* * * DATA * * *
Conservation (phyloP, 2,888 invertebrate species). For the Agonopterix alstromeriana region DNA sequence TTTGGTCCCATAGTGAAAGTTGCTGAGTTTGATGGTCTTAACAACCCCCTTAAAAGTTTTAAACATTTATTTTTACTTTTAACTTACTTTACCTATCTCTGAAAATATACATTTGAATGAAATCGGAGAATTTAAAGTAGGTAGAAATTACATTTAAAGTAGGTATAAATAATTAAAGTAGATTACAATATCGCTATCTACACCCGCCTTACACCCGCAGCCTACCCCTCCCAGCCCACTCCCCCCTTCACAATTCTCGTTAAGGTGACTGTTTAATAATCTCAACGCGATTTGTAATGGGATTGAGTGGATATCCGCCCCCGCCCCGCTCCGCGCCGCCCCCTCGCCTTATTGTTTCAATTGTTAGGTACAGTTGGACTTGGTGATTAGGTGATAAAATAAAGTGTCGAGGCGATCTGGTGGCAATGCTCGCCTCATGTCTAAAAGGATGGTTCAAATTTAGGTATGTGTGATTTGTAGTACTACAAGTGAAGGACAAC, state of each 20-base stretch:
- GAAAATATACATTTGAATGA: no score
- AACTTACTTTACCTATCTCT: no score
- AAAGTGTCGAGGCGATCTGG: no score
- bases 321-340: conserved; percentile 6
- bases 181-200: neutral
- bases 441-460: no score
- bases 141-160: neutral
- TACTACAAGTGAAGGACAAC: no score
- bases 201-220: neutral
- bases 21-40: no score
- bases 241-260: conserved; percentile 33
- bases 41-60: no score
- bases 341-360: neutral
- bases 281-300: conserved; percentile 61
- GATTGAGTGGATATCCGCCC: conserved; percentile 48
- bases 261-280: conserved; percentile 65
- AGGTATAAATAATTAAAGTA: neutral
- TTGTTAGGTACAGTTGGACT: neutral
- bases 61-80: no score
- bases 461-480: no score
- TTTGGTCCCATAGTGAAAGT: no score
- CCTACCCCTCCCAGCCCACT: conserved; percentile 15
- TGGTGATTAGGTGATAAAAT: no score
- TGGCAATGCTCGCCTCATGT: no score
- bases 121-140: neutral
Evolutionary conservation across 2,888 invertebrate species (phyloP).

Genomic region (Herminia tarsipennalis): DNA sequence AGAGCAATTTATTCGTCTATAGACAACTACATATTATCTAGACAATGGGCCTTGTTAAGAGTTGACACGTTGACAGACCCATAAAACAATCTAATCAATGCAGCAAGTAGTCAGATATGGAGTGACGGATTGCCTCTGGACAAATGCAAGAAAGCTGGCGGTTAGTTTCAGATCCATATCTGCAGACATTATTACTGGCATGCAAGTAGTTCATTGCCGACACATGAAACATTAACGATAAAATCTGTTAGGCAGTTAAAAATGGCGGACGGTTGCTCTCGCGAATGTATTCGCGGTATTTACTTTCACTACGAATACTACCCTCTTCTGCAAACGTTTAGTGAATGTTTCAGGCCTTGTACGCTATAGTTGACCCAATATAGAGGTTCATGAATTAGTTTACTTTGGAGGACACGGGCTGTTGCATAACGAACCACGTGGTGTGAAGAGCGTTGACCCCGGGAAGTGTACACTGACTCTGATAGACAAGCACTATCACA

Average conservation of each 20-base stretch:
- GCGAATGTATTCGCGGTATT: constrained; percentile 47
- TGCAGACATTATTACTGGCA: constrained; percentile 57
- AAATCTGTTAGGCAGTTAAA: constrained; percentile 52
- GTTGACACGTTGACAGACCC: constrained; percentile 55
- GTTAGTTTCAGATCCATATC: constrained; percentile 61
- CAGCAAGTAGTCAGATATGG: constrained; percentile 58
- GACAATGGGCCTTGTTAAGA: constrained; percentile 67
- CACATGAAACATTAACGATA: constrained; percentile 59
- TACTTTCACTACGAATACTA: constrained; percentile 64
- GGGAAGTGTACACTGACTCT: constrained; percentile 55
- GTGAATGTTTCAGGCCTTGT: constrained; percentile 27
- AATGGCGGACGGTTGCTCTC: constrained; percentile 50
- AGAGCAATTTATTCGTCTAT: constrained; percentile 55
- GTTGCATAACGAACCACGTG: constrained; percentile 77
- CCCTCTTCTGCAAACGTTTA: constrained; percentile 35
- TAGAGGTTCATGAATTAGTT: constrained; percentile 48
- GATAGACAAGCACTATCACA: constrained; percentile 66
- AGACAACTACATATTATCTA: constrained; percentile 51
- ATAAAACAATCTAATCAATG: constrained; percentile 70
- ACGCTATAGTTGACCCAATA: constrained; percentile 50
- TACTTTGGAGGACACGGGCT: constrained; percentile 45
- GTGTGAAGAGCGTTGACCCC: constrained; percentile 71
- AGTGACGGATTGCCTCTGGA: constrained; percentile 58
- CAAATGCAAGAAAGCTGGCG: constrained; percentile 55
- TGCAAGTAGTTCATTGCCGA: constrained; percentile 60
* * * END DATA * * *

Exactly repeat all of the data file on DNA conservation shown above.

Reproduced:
Conservation (phyloP, 2,888 invertebrate species). For the Agonopterix alstromeriana region DNA sequence TTTGGTCCCATAGTGAAAGTTGCTGAGTTTGATGGTCTTAACAACCCCCTTAAAAGTTTTAAACATTTATTTTTACTTTTAACTTACTTTACCTATCTCTGAAAATATACATTTGAATGAAATCGGAGAATTTAAAGTAGGTAGAAATTACATTTAAAGTAGGTATAAATAATTAAAGTAGATTACAATATCGCTATCTACACCCGCCTTACACCCGCAGCCTACCCCTCCCAGCCCACTCCCCCCTTCACAATTCTCGTTAAGGTGACTGTTTAATAATCTCAACGCGATTTGTAATGGGATTGAGTGGATATCCGCCCCCGCCCCGCTCCGCGCCGCCCCCTCGCCTTATTGTTTCAATTGTTAGGTACAGTTGGACTTGGTGATTAGGTGATAAAATAAAGTGTCGAGGCGATCTGGTGGCAATGCTCGCCTCATGTCTAAAAGGATGGTTCAAATTTAGGTATGTGTGATTTGTAGTACTACAAGTGAAGGACAAC, state of each 20-base stretch:
- GAAAATATACATTTGAATGA: no score
- AACTTACTTTACCTATCTCT: no score
- AAAGTGTCGAGGCGATCTGG: no score
- bases 321-340: conserved; percentile 6
- bases 181-200: neutral
- bases 441-460: no score
- bases 141-160: neutral
- TACTACAAGTGAAGGACAAC: no score
- bases 201-220: neutral
- bases 21-40: no score
- bases 241-260: conserved; percentile 33
- bases 41-60: no score
- bases 341-360: neutral
- bases 281-300: conserved; percentile 61
- GATTGAGTGGATATCCGCCC: conserved; percentile 48
- bases 261-280: conserved; percentile 65
- AGGTATAAATAATTAAAGTA: neutral
- TTGTTAGGTACAGTTGGACT: neutral
- bases 61-80: no score
- bases 461-480: no score
- TTTGGTCCCATAGTGAAAGT: no score
- CCTACCCCTCCCAGCCCACT: conserved; percentile 15
- TGGTGATTAGGTGATAAAAT: no score
- TGGCAATGCTCGCCTCATGT: no score
- bases 121-140: neutral
Evolutionary conservation across 2,888 invertebrate species (phyloP).

Genomic region (Herminia tarsipennalis): DNA sequence AGAGCAATTTATTCGTCTATAGACAACTACATATTATCTAGACAATGGGCCTTGTTAAGAGTTGACACGTTGACAGACCCATAAAACAATCTAATCAATGCAGCAAGTAGTCAGATATGGAGTGACGGATTGCCTCTGGACAAATGCAAGAAAGCTGGCGGTTAGTTTCAGATCCATATCTGCAGACATTATTACTGGCATGCAAGTAGTTCATTGCCGACACATGAAACATTAACGATAAAATCTGTTAGGCAGTTAAAAATGGCGGACGGTTGCTCTCGCGAATGTATTCGCGGTATTTACTTTCACTACGAATACTACCCTCTTCTGCAAACGTTTAGTGAATGTTTCAGGCCTTGTACGCTATAGTTGACCCAATATAGAGGTTCATGAATTAGTTTACTTTGGAGGACACGGGCTGTTGCATAACGAACCACGTGGTGTGAAGAGCGTTGACCCCGGGAAGTGTACACTGACTCTGATAGACAAGCACTATCACA

Average conservation of each 20-base stretch:
- GCGAATGTATTCGCGGTATT: constrained; percentile 47
- TGCAGACATTATTACTGGCA: constrained; percentile 57
- AAATCTGTTAGGCAGTTAAA: constrained; percentile 52
- GTTGACACGTTGACAGACCC: constrained; percentile 55
- GTTAGTTTCAGATCCATATC: constrained; percentile 61
- CAGCAAGTAGTCAGATATGG: constrained; percentile 58
- GACAATGGGCCTTGTTAAGA: constrained; percentile 67
- CACATGAAACATTAACGATA: constrained; percentile 59
- TACTTTCACTACGAATACTA: constrained; percentile 64
- GGGAAGTGTACACTGACTCT: constrained; percentile 55
- GTGAATGTTTCAGGCCTTGT: constrained; percentile 27
- AATGGCGGACGGTTGCTCTC: constrained; percentile 50
- AGAGCAATTTATTCGTCTAT: constrained; percentile 55
- GTTGCATAACGAACCACGTG: constrained; percentile 77
- CCCTCTTCTGCAAACGTTTA: constrained; percentile 35
- TAGAGGTTCATGAATTAGTT: constrained; percentile 48
- GATAGACAAGCACTATCACA: constrained; percentile 66
- AGACAACTACATATTATCTA: constrained; percentile 51
- ATAAAACAATCTAATCAATG: constrained; percentile 70
- ACGCTATAGTTGACCCAATA: constrained; percentile 50
- TACTTTGGAGGACACGGGCT: constrained; percentile 45
- GTGTGAAGAGCGTTGACCCC: constrained; percentile 71
- AGTGACGGATTGCCTCTGGA: constrained; percentile 58
- CAAATGCAAGAAAGCTGGCG: constrained; percentile 55
- TGCAAGTAGTTCATTGCCGA: constrained; percentile 60